Thompson gets a huge bounce... while Democrats are stable!
by FrenchSocialist, Mon Sep 10, 2007 at 08:34:50 PM EDT
Fred Thompson finally jumped in the Republican race last week, and voters seem to be responding. Two new polls indicate that Thompson did receive a bounce, and is closing in on Giuliani's frontrunner status. As for every bounce, the question is how long will Thompson be able to keep his momentum going - and whether the bounce will subside. The national Democratic race, by contrast, is remarkably static -- and will likely remain so until early January.
More at Campaign Diaries.
The first poll is Rasmussen's daily tracking poll. Thompson has the lead for the first time since July, as he leads Giuliani 26% to 22% with Romney at 13% and McCain at 12%. While his advantage is certainly minimal, it reflects a clear improvement since last week's numbers and challenges the notion that Giuliani has a significant edge in national polls. Rasmussen provides internal numbers that show that most of Thompson's progress is among the conservative wing of the GOP, which is consistent with Thompson's presenting himself as the perfect conservative:
Thompson's gains since announcing have come primarily among conservatives likely to vote in a Republican Primary. In polling completed since his announcement, Thompson leads Giuliani by 12-points among conservative primary voters. That's up from a five-point edge before the announcement.
And then came news that a new SUSA poll of California shows Thompson dramatically closing the gap. Giuliani leads with 28%, in a statistical tie with Thompson who is at 26%. McCain (18%) and Romney (14%) close the march. SUSA wants again confirms Thompson appeals most to Law-and-Order watching conservatives:
Thompson now leads, if there were a Republican Primary in California today, among men, Conservatives, Pro-Life voters, among those opposed to stem-cell research, among those opposed to same-sex marriage, among gun owners, among those age 65+, and among those who think global warming is made-up.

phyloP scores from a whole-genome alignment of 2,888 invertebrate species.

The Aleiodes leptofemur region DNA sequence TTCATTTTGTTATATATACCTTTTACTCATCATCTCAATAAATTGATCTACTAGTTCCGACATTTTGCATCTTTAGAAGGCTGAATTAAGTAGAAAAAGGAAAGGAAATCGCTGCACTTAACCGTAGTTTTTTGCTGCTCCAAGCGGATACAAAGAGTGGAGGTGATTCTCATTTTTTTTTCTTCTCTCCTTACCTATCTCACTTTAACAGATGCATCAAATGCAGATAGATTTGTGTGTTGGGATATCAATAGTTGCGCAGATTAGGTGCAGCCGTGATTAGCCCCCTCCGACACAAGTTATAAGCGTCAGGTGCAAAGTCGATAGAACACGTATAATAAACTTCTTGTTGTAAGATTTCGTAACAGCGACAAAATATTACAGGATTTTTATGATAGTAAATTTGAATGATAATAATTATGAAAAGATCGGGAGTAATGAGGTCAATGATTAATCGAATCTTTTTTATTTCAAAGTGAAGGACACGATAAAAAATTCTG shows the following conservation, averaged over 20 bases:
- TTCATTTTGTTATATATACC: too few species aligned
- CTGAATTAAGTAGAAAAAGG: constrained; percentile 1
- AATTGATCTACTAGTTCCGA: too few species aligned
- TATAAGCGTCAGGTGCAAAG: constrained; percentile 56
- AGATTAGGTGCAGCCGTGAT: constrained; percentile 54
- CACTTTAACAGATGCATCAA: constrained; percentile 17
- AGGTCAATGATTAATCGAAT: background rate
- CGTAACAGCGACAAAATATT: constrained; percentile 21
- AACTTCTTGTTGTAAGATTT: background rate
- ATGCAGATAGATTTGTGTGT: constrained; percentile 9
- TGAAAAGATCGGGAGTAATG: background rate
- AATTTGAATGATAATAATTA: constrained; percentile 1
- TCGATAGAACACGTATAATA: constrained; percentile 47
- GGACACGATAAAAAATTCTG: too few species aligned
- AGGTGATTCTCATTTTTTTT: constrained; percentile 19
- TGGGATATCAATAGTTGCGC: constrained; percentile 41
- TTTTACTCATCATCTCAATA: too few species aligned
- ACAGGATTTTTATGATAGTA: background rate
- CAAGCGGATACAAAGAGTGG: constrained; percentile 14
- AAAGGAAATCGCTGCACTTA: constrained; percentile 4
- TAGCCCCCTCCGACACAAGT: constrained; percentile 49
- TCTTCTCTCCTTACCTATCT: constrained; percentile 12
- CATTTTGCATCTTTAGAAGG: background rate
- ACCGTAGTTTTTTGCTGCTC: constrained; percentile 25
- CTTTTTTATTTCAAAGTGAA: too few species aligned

What is most stunning about these numbers is the dramatic changearound from last month. An August SUSA poll of California showed Giuliani with a 20% lead, 39% to Thompson's 19%. And the reason is the same as in the Rasmussen poll: "Among Conservatives, Giuliani had led by 13, now trails Thompson by 9, a 22-point swing."
The California numbers are very significant, because Giuliani has been counting on the big states voting in late January and early February to give him unbeatable momentum. Perhaps already resigned to a poor showing in Iowa and Michigan, he is banking on Florida, New York and California to propell him to the nomination, apparently betting that his moderate positions on social issues and messy family history will hurt him less on the coasts than in the heartland. But the Republican primary voter in California does not seem that different than the one in Iowa, and Thompson is benefiting from conservative support. It is hard to see how Giuliani recovers from a poor showing in a state like California. And he can't even count on momentum going out of the early states! (You will notice that I have always been dubious of Giuliani's chances of winning the nomination. Not necessarely because of his perceived moderation, but rather because I do not see how he can escape his weakness in the early-voting states. But since I tend to think that Giuliani would be the strongest Republican in a general election (god knows why though) this might all be wishful thinking!!).
By contrast, the Democratic side is remarkably static. The California poll has the three major candidates stable since last month's numbers. Clinton at 51%, Obama at 27% and Edwards at 14%. Similarly, the Rasmussen national numbers have Clinton leading 43% to Obama's 22% and Edwards's 16%, roughly where the race has been for the past few months. It remains unlikely national numbers of late-voting state numbers will change until Iowa votes, and Obama and Edwards will hardly try taking Clinton down of her national lead before the early states start voting.
More at Campaign Diaries.